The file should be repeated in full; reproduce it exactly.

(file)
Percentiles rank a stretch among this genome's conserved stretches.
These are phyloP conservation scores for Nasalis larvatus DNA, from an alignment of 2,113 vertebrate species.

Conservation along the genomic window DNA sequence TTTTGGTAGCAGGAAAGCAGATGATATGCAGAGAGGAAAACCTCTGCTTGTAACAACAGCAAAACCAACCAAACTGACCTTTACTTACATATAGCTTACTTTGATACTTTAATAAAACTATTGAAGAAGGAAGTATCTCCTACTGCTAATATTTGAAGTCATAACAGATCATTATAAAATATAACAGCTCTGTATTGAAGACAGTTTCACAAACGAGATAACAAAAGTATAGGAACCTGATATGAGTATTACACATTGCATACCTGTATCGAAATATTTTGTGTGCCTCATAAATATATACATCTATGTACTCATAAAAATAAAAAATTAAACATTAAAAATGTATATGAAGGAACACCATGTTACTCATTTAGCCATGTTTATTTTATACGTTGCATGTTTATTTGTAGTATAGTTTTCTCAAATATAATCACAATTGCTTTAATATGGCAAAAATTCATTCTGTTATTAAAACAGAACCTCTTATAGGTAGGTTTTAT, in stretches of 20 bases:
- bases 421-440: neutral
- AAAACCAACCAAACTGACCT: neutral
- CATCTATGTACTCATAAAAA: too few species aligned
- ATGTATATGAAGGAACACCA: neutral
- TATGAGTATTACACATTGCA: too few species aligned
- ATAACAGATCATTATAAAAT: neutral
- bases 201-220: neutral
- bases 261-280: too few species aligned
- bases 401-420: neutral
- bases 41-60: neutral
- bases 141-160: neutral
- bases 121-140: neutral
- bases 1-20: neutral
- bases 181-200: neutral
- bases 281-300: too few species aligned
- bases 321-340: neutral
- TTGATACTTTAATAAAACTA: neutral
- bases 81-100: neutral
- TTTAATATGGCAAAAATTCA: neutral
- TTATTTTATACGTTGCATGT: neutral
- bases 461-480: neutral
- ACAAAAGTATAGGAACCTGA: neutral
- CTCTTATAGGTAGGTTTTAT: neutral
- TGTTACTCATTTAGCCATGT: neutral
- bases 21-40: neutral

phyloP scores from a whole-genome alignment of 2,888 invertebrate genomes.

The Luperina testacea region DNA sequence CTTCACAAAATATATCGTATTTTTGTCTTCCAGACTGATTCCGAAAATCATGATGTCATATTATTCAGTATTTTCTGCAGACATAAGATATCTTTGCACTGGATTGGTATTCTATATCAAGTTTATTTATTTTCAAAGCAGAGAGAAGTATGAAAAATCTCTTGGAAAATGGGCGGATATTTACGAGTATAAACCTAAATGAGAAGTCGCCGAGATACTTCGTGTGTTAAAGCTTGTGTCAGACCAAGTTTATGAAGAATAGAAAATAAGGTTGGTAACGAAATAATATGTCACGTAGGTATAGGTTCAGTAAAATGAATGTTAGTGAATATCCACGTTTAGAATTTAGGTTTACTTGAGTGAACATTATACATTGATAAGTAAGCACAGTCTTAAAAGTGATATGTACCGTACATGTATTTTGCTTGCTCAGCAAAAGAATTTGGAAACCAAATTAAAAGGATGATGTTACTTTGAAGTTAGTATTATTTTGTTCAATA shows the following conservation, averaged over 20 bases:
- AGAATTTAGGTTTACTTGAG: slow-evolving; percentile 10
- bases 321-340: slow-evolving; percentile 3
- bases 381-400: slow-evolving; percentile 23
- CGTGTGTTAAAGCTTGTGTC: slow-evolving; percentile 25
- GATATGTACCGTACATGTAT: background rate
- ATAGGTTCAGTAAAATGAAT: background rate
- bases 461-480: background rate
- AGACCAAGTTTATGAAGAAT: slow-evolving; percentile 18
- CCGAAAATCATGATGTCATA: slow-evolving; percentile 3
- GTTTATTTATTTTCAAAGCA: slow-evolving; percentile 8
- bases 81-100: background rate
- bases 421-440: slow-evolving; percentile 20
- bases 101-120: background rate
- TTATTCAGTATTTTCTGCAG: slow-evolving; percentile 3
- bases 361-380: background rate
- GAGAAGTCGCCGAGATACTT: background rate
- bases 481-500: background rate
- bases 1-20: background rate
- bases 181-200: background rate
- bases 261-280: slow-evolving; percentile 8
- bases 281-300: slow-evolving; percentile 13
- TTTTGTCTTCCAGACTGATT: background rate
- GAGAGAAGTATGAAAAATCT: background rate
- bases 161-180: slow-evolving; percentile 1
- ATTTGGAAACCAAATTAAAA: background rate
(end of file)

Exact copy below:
Percentiles rank a stretch among this genome's conserved stretches.
These are phyloP conservation scores for Nasalis larvatus DNA, from an alignment of 2,113 vertebrate species.

Conservation along the genomic window DNA sequence TTTTGGTAGCAGGAAAGCAGATGATATGCAGAGAGGAAAACCTCTGCTTGTAACAACAGCAAAACCAACCAAACTGACCTTTACTTACATATAGCTTACTTTGATACTTTAATAAAACTATTGAAGAAGGAAGTATCTCCTACTGCTAATATTTGAAGTCATAACAGATCATTATAAAATATAACAGCTCTGTATTGAAGACAGTTTCACAAACGAGATAACAAAAGTATAGGAACCTGATATGAGTATTACACATTGCATACCTGTATCGAAATATTTTGTGTGCCTCATAAATATATACATCTATGTACTCATAAAAATAAAAAATTAAACATTAAAAATGTATATGAAGGAACACCATGTTACTCATTTAGCCATGTTTATTTTATACGTTGCATGTTTATTTGTAGTATAGTTTTCTCAAATATAATCACAATTGCTTTAATATGGCAAAAATTCATTCTGTTATTAAAACAGAACCTCTTATAGGTAGGTTTTAT, in stretches of 20 bases:
- bases 421-440: neutral
- AAAACCAACCAAACTGACCT: neutral
- CATCTATGTACTCATAAAAA: too few species aligned
- ATGTATATGAAGGAACACCA: neutral
- TATGAGTATTACACATTGCA: too few species aligned
- ATAACAGATCATTATAAAAT: neutral
- bases 201-220: neutral
- bases 261-280: too few species aligned
- bases 401-420: neutral
- bases 41-60: neutral
- bases 141-160: neutral
- bases 121-140: neutral
- bases 1-20: neutral
- bases 181-200: neutral
- bases 281-300: too few species aligned
- bases 321-340: neutral
- TTGATACTTTAATAAAACTA: neutral
- bases 81-100: neutral
- TTTAATATGGCAAAAATTCA: neutral
- TTATTTTATACGTTGCATGT: neutral
- bases 461-480: neutral
- ACAAAAGTATAGGAACCTGA: neutral
- CTCTTATAGGTAGGTTTTAT: neutral
- TGTTACTCATTTAGCCATGT: neutral
- bases 21-40: neutral

phyloP scores from a whole-genome alignment of 2,888 invertebrate genomes.

The Luperina testacea region DNA sequence CTTCACAAAATATATCGTATTTTTGTCTTCCAGACTGATTCCGAAAATCATGATGTCATATTATTCAGTATTTTCTGCAGACATAAGATATCTTTGCACTGGATTGGTATTCTATATCAAGTTTATTTATTTTCAAAGCAGAGAGAAGTATGAAAAATCTCTTGGAAAATGGGCGGATATTTACGAGTATAAACCTAAATGAGAAGTCGCCGAGATACTTCGTGTGTTAAAGCTTGTGTCAGACCAAGTTTATGAAGAATAGAAAATAAGGTTGGTAACGAAATAATATGTCACGTAGGTATAGGTTCAGTAAAATGAATGTTAGTGAATATCCACGTTTAGAATTTAGGTTTACTTGAGTGAACATTATACATTGATAAGTAAGCACAGTCTTAAAAGTGATATGTACCGTACATGTATTTTGCTTGCTCAGCAAAAGAATTTGGAAACCAAATTAAAAGGATGATGTTACTTTGAAGTTAGTATTATTTTGTTCAATA shows the following conservation, averaged over 20 bases:
- AGAATTTAGGTTTACTTGAG: slow-evolving; percentile 10
- bases 321-340: slow-evolving; percentile 3
- bases 381-400: slow-evolving; percentile 23
- CGTGTGTTAAAGCTTGTGTC: slow-evolving; percentile 25
- GATATGTACCGTACATGTAT: background rate
- ATAGGTTCAGTAAAATGAAT: background rate
- bases 461-480: background rate
- AGACCAAGTTTATGAAGAAT: slow-evolving; percentile 18
- CCGAAAATCATGATGTCATA: slow-evolving; percentile 3
- GTTTATTTATTTTCAAAGCA: slow-evolving; percentile 8
- bases 81-100: background rate
- bases 421-440: slow-evolving; percentile 20
- bases 101-120: background rate
- TTATTCAGTATTTTCTGCAG: slow-evolving; percentile 3
- bases 361-380: background rate
- GAGAAGTCGCCGAGATACTT: background rate
- bases 481-500: background rate
- bases 1-20: background rate
- bases 181-200: background rate
- bases 261-280: slow-evolving; percentile 8
- bases 281-300: slow-evolving; percentile 13
- TTTTGTCTTCCAGACTGATT: background rate
- GAGAGAAGTATGAAAAATCT: background rate
- bases 161-180: slow-evolving; percentile 1
- ATTTGGAAACCAAATTAAAA: background rate